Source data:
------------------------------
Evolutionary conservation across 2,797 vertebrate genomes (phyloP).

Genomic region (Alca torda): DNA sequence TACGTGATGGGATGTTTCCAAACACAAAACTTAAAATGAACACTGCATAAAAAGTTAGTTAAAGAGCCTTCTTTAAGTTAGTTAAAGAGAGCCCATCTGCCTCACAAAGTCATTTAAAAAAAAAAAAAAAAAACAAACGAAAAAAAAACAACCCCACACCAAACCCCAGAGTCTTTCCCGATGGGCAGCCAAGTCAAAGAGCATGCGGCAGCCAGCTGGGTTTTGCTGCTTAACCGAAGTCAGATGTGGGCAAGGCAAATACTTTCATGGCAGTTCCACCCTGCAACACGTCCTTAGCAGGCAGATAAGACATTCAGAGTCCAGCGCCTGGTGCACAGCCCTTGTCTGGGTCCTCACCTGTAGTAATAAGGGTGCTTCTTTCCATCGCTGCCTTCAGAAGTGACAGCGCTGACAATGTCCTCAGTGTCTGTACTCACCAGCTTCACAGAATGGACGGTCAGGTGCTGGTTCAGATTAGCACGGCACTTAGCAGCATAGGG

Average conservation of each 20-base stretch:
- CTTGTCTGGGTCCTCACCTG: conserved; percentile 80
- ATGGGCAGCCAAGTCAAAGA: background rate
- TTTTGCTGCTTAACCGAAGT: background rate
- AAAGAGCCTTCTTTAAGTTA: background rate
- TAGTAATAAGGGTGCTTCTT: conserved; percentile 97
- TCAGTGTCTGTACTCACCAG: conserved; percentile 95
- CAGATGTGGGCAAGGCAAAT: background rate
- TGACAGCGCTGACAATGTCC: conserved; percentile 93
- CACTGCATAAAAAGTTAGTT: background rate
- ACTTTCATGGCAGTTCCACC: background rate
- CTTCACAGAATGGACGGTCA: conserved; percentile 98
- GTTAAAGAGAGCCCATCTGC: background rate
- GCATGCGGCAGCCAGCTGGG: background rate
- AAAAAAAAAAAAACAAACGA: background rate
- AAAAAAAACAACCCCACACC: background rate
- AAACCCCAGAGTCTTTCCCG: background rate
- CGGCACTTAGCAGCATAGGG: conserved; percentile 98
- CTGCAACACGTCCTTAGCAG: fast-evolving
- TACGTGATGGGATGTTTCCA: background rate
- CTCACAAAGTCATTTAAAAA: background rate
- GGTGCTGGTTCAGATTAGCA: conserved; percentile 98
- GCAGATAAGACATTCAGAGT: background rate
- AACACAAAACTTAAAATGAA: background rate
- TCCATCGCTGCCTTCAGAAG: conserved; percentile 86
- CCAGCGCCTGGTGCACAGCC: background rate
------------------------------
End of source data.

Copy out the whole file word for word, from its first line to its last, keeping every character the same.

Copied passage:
Evolutionary conservation across 2,797 vertebrate genomes (phyloP).

Genomic region (Alca torda): DNA sequence TACGTGATGGGATGTTTCCAAACACAAAACTTAAAATGAACACTGCATAAAAAGTTAGTTAAAGAGCCTTCTTTAAGTTAGTTAAAGAGAGCCCATCTGCCTCACAAAGTCATTTAAAAAAAAAAAAAAAAAACAAACGAAAAAAAAACAACCCCACACCAAACCCCAGAGTCTTTCCCGATGGGCAGCCAAGTCAAAGAGCATGCGGCAGCCAGCTGGGTTTTGCTGCTTAACCGAAGTCAGATGTGGGCAAGGCAAATACTTTCATGGCAGTTCCACCCTGCAACACGTCCTTAGCAGGCAGATAAGACATTCAGAGTCCAGCGCCTGGTGCACAGCCCTTGTCTGGGTCCTCACCTGTAGTAATAAGGGTGCTTCTTTCCATCGCTGCCTTCAGAAGTGACAGCGCTGACAATGTCCTCAGTGTCTGTACTCACCAGCTTCACAGAATGGACGGTCAGGTGCTGGTTCAGATTAGCACGGCACTTAGCAGCATAGGG

Average conservation of each 20-base stretch:
- CTTGTCTGGGTCCTCACCTG: conserved; percentile 80
- ATGGGCAGCCAAGTCAAAGA: background rate
- TTTTGCTGCTTAACCGAAGT: background rate
- AAAGAGCCTTCTTTAAGTTA: background rate
- TAGTAATAAGGGTGCTTCTT: conserved; percentile 97
- TCAGTGTCTGTACTCACCAG: conserved; percentile 95
- CAGATGTGGGCAAGGCAAAT: background rate
- TGACAGCGCTGACAATGTCC: conserved; percentile 93
- CACTGCATAAAAAGTTAGTT: background rate
- ACTTTCATGGCAGTTCCACC: background rate
- CTTCACAGAATGGACGGTCA: conserved; percentile 98
- GTTAAAGAGAGCCCATCTGC: background rate
- GCATGCGGCAGCCAGCTGGG: background rate
- AAAAAAAAAAAAACAAACGA: background rate
- AAAAAAAACAACCCCACACC: background rate
- AAACCCCAGAGTCTTTCCCG: background rate
- CGGCACTTAGCAGCATAGGG: conserved; percentile 98
- CTGCAACACGTCCTTAGCAG: fast-evolving
- TACGTGATGGGATGTTTCCA: background rate
- CTCACAAAGTCATTTAAAAA: background rate
- GGTGCTGGTTCAGATTAGCA: conserved; percentile 98
- GCAGATAAGACATTCAGAGT: background rate
- AACACAAAACTTAAAATGAA: background rate
- TCCATCGCTGCCTTCAGAAG: conserved; percentile 86
- CCAGCGCCTGGTGCACAGCC: background rate